As I mentioned earlier, this car's engine has 115 horsepower. For most of you reading this, that's a small amount of horsepowers, even in something weighing around 1250kg or so. But! This is a diesel and that means that it torques over your misguided derision. In fact, at 1750rpm it's chucking out 200lb/ft, which is the same amount of maximum rotational energy that you get in the DS3 Racing, Peugeot 208 GTi and BMW Cooper S JCW hot hatches, so it shifts even with five students in it. There is turbo lag though, and if you try to set off in a hurry you really notice it. It comes on song at 1500rpm or so, at which point you're greeted with a satisfying surge of acceleration. The 0-60 time of 9.7 seconds doesn't do this engine justice, but I think I know why it takes that long; I tried revving it out once on a motorway slip road, and after about 3500rpm the needle's progress slowed down so much that I gave up at about 4200 and changed up. This thing really wants to be between 1500 and 3500rpm, which it invariably is in normal driving. At one point I thought the turbo lag was throttle- rather than revs-related, because it came on boost as I was pushing the pedal down in say 2nd gear. I think you'd get used to it over time, but it takes more than a day, I can tell you that. It doesn't help that I've never spent longer than 10 minutes driving a turbocharged car before.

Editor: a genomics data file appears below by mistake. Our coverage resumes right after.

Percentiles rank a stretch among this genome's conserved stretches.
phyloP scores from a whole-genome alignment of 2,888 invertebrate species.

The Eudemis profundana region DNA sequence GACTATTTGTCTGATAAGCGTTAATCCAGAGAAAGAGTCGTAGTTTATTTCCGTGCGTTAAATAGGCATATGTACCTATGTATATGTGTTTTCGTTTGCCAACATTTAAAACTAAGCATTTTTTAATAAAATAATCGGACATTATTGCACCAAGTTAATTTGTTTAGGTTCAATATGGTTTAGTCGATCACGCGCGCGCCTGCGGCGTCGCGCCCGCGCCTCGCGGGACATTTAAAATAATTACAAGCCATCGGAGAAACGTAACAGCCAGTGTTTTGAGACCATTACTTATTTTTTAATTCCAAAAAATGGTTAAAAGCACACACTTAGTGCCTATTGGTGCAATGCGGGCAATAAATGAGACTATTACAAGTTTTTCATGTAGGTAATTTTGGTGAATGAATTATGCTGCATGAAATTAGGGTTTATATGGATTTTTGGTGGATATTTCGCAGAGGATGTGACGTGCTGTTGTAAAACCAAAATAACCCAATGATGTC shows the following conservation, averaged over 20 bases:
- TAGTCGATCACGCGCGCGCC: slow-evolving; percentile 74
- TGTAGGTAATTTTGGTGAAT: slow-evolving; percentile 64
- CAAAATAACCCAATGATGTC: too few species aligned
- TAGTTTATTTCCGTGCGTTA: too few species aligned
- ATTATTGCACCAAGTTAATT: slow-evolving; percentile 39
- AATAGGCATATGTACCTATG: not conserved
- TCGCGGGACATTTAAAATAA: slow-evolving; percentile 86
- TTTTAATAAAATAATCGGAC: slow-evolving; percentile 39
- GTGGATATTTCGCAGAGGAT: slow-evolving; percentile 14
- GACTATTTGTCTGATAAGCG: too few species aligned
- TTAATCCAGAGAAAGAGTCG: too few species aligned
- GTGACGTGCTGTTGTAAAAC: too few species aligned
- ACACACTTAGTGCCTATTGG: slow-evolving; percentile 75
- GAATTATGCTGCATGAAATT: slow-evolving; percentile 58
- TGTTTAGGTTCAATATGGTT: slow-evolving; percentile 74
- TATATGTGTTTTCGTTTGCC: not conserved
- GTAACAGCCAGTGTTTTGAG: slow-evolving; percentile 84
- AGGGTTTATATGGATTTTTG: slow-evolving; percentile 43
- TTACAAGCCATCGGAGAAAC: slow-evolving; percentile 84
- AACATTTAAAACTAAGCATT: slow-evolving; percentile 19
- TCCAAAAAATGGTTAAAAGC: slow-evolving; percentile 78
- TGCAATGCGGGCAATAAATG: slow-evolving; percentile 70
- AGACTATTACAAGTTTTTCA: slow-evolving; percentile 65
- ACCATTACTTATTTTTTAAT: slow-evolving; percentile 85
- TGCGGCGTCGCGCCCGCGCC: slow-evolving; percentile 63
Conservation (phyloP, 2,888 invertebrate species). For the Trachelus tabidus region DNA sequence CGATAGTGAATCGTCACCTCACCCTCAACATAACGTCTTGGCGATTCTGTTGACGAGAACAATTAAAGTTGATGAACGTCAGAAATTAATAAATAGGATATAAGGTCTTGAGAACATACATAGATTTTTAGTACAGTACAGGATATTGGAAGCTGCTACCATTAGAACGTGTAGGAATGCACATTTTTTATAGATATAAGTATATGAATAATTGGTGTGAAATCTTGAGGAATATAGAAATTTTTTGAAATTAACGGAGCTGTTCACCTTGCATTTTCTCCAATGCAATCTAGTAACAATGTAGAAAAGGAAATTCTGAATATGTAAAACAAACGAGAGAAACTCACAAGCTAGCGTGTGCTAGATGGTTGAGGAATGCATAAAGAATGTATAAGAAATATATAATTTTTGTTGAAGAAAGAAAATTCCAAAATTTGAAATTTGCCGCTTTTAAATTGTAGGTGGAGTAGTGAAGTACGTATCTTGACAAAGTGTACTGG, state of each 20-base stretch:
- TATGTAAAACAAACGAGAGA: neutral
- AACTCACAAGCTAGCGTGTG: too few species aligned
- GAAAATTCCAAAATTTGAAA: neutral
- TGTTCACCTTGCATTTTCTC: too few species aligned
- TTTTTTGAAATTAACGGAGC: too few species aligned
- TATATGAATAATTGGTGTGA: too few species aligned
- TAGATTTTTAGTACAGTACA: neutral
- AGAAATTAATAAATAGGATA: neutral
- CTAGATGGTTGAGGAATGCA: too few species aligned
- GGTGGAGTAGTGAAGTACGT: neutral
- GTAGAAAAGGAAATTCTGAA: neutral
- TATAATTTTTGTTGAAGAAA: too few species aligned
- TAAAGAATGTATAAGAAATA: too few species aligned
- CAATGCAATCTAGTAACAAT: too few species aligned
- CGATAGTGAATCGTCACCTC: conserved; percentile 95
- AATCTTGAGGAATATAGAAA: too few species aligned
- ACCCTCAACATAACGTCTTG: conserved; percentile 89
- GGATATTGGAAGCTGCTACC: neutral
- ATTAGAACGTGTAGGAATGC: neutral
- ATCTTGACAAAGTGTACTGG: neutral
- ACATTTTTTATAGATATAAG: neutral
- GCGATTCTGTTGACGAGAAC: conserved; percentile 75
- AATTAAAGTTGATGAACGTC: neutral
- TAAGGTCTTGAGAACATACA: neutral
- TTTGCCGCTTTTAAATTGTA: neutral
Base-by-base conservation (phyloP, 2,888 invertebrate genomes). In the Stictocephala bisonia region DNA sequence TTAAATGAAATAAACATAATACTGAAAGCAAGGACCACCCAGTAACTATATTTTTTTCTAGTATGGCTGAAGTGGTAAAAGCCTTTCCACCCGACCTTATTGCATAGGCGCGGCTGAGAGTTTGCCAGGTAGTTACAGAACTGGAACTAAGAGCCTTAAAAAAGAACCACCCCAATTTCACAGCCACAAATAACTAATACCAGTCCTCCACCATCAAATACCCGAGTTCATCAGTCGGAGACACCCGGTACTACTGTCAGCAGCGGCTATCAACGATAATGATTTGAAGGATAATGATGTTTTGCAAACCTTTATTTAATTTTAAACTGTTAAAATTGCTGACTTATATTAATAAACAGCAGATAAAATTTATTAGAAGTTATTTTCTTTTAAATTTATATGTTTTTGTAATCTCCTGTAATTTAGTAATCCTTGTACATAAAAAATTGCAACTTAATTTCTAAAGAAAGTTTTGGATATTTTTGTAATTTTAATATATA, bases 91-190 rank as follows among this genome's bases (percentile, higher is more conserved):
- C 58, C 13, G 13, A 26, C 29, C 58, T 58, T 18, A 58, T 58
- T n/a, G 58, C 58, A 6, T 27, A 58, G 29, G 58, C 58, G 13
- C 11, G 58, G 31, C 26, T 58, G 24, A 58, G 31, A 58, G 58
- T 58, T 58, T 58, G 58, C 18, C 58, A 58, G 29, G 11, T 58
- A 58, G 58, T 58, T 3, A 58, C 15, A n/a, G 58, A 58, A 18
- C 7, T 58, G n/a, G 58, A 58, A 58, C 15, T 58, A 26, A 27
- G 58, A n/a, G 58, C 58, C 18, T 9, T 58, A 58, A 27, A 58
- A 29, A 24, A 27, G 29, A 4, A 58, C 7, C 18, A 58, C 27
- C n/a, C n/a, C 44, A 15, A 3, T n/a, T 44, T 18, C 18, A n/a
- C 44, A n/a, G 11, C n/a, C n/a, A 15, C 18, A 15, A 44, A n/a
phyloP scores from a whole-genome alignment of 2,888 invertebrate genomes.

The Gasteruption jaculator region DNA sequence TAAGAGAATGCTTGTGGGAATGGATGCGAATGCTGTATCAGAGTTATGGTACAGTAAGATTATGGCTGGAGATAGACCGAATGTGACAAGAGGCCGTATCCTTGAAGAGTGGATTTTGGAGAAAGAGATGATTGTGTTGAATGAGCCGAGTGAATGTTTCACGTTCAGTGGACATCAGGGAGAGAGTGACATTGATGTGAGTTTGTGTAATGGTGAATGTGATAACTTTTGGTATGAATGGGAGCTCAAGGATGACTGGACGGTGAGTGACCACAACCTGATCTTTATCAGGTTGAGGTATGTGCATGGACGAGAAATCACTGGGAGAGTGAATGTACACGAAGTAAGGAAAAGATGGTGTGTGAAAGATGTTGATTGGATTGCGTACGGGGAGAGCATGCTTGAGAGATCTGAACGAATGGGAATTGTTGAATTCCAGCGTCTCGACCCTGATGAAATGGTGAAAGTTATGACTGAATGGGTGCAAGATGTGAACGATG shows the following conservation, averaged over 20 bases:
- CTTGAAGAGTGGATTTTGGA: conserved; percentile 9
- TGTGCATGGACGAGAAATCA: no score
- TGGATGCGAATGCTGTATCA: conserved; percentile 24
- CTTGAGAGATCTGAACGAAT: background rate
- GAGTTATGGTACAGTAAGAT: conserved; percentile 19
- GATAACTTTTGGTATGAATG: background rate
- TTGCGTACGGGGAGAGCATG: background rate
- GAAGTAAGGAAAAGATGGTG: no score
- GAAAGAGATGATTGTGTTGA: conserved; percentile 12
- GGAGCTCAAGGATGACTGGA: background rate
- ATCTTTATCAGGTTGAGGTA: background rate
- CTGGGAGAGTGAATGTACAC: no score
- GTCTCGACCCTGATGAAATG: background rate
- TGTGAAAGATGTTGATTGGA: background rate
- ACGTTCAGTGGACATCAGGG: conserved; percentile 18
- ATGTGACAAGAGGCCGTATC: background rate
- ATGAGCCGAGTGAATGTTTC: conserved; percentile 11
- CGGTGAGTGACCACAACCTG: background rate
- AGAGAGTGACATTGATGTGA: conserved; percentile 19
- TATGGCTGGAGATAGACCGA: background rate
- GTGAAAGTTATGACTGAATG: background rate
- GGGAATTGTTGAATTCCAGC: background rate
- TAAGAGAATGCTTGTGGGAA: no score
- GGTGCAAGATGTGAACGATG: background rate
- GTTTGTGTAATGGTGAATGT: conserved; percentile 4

Once you're in that 2000rpm-wide window, though, the gears are just long enough that you can savour the thrust (long gears also contribute to the 0-60 time). Even in 6th at 70mph - when you're sitting right on 1500rpm, it still pulls just fine and reaching 100mph was a much less tense or noisy affair than it would be in any of our cars! The top speed is quoted as 118mph, if you're curious.
A quiet, refined and very flexible engine for the driving you actually do, be it motorway, town or countryside. What's more, it only emits 99g/km of CO2 and the digital fuel gauge only went down by one block after a 100-mile day of mixed driving with lots of passengers. I only had to pay £7 or so to make it read full for the rental guys. The joys of diesel!
Braking - 6/10
Meh. I can't say they really stood out to me in any way, but they're powerful enough and felt like they were a decent weight, if a bit soft to press in a fluid kind of way (not a worn-out kind of way). I'll give them a 6 to be positive.
Ride - 8/10